Verlander's not toast, you babies


Ah, early May. That time of year when other sports are winding down -- hockey, basketball, competitive data entry -- and baseball is all the local sports writers and radio hosts have to talk about. The NFL draft is old news, the Pistons and Red Wings are done for the season, so ... how about them Tigers? I guess?

For some reason, this discussion is almost never happy. It's almost never positive. It's as if people want to be upset with their baseball team and feel happiest after they've identified all the perceived red flags. 

Real talk: it's a sport. It's not dentistry, or a neuroscience, or even an art form. It's pure entertainment, and if it's not something you enjoy, quit watching it.

Simple! You'll be happier! So will all the people you've been needling with your doomsday gloom! Everybody wins!

Here's an example: local media personality (sorry, no names, no links, it's not worth it) asserts that the problem with Justin Verlander is obvious. No head-scratcher here, friend, it's plain as day. It's his velocity.

/the crowd goes wild

This media personality even lends some air of legitimacy to his findings by using PITCHf/x data!

/the crowd practically wets itself with excitement

But that's as far as the critical thinking goes. Verlander's fastball is down (92.4 MPH), his slider is down (84 MPH), and his curveball is down (76.7 MPH), so bing-bang-boom! that's yer problem, right 'dere, ayup.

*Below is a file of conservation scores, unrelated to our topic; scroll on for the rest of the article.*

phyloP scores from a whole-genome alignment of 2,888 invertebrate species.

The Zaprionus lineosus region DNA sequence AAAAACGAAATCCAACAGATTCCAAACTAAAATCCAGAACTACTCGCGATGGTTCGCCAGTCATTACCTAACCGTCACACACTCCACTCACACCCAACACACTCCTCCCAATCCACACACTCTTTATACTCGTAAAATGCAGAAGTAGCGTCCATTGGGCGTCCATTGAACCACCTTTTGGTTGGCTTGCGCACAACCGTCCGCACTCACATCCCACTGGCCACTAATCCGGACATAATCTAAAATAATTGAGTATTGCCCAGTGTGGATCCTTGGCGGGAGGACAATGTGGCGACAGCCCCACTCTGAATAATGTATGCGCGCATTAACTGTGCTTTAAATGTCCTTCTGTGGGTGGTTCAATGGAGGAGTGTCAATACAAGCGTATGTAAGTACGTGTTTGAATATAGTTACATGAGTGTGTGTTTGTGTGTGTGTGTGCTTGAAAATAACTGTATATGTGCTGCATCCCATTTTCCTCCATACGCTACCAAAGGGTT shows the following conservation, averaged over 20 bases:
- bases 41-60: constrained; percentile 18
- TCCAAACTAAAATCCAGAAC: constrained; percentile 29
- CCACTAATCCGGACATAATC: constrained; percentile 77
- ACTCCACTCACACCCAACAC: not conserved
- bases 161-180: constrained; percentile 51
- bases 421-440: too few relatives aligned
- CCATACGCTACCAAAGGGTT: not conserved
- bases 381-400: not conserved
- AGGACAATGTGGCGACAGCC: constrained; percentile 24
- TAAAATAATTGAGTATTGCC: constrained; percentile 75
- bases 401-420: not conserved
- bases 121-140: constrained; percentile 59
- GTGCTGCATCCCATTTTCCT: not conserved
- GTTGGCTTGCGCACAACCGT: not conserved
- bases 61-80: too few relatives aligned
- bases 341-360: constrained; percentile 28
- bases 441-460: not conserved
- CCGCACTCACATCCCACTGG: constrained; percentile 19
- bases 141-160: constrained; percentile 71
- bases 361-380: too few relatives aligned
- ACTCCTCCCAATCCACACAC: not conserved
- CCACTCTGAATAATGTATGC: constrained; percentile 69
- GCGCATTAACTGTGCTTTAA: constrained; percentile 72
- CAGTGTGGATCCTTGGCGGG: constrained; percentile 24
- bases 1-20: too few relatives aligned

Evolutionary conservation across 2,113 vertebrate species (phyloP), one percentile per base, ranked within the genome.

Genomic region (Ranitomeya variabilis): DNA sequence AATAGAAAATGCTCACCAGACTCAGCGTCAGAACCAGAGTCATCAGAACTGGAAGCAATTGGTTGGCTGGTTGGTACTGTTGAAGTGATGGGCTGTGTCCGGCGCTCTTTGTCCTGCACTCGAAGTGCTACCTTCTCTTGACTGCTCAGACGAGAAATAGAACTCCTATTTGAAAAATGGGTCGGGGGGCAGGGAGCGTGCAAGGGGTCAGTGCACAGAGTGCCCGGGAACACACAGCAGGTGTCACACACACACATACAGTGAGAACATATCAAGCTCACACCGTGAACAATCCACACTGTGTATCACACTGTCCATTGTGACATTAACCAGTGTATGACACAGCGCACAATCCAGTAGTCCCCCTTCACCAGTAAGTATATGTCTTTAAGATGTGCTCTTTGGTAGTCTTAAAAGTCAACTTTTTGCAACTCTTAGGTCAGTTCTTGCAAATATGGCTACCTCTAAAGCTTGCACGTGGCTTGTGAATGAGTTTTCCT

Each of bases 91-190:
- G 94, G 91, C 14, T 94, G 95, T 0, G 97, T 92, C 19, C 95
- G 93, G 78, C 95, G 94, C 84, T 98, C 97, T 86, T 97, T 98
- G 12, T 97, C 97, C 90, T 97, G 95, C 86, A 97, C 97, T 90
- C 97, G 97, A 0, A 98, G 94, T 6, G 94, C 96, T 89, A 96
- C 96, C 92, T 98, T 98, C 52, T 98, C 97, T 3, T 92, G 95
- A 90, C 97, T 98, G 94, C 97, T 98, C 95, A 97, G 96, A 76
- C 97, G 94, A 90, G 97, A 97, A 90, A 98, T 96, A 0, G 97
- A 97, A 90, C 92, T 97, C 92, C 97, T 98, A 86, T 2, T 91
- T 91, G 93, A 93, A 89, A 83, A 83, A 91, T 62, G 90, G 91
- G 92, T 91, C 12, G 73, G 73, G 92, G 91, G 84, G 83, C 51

Let's go ahead and take that to the next step in the reasoning process, though, and see what happens. 

Ahem! Oh, Magic Computer? Run a search for me.

Criteria 1: MLB pitchers in 2016 who are actually good
Criteria 2: who are not washed up bums because they are marrying Kate Upton
Criteria 3: whose fastball, slider, and curveball are of similar velocity

/whirring, crunching, grinding sounds

PING!

Output:


Well I'll be damned. Every single one of these guys throws a Verlander-speed fastball (Kershaw and deGrom are faster by 0.1 MPH). Only Kershaw and deGrom have faster sliders (closer to 87 MPH). Only King Felix has a faster curveball (78.8 MPH). 

How's Masahiro Tanaka doing this season, anyway? Oh, a 2.87 ERA with a 0.957 WHIP, a 2.78 FIP, and eight strikeouts per nine innings.

And Johnny Cueto, how's he doing? Ah, I see, a 3.61 ERA with a 1.134 WHIP, a 2.31 FIP, and striking out almost a batter per inning. Got it.

I'm beginning to think maybe velocity is really more of a secondary issue. Maybe the ancient gurus were right when they said "yea, verily, if thou wouldst succeed, get thy secondary pitches under control, and for the love of Henry, locatest thine pitches with more precision."

If you had to bet on one of Verlander, Anibal Sanchez, or Mike Pelfrey bouncing back and finding a sweet groove before June 15, I'd bet on the former Cy Young winner who was just dominating hitters last season

Remember those last 14 starts? When hitters were slashing a pathetic .207/.249/.299 against him? When his ERA in that span was 2.27? Remember that, way back a thousand years ago, when he was young, in the late fall of last year?

Let's revisit the Verlander question again in July. But not a moment before.
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